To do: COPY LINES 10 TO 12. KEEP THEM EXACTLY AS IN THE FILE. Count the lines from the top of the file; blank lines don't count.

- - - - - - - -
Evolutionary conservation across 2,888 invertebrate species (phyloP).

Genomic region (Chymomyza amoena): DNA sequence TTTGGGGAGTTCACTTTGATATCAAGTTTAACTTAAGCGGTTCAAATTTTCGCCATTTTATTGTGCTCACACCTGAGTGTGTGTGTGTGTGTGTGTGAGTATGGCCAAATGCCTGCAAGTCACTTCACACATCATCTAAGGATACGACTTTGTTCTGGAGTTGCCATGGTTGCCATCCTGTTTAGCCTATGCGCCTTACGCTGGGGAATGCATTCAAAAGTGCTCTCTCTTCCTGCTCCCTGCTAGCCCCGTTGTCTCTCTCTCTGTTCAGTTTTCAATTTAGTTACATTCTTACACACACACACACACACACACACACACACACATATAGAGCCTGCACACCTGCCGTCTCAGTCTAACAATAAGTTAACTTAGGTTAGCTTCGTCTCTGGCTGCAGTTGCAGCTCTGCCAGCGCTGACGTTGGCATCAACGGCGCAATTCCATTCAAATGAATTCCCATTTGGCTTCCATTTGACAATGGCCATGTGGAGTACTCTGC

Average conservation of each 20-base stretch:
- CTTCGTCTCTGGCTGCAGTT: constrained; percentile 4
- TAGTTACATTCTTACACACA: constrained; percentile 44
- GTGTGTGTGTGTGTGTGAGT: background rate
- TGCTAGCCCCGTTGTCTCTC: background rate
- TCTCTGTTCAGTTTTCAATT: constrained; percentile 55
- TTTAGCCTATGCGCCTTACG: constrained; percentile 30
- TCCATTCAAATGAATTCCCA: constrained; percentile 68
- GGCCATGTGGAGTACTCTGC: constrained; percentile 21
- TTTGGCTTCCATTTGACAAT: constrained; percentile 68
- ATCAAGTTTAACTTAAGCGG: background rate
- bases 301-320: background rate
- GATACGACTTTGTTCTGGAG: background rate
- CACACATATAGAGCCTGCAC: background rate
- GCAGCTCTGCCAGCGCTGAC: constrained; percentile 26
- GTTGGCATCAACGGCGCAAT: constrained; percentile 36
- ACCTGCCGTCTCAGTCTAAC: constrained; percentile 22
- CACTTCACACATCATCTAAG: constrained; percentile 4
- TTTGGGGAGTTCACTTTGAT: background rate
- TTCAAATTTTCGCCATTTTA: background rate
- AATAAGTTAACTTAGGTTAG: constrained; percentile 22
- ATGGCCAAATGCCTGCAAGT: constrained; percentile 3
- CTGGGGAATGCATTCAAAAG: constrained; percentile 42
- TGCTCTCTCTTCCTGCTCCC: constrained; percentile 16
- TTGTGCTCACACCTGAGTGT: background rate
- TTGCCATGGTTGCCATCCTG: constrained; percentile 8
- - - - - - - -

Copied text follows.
- TCCATTCAAATGAATTCCCA: constrained; percentile 68
- GGCCATGTGGAGTACTCTGC: constrained; percentile 21
- TTTGGCTTCCATTTGACAAT: constrained; percentile 68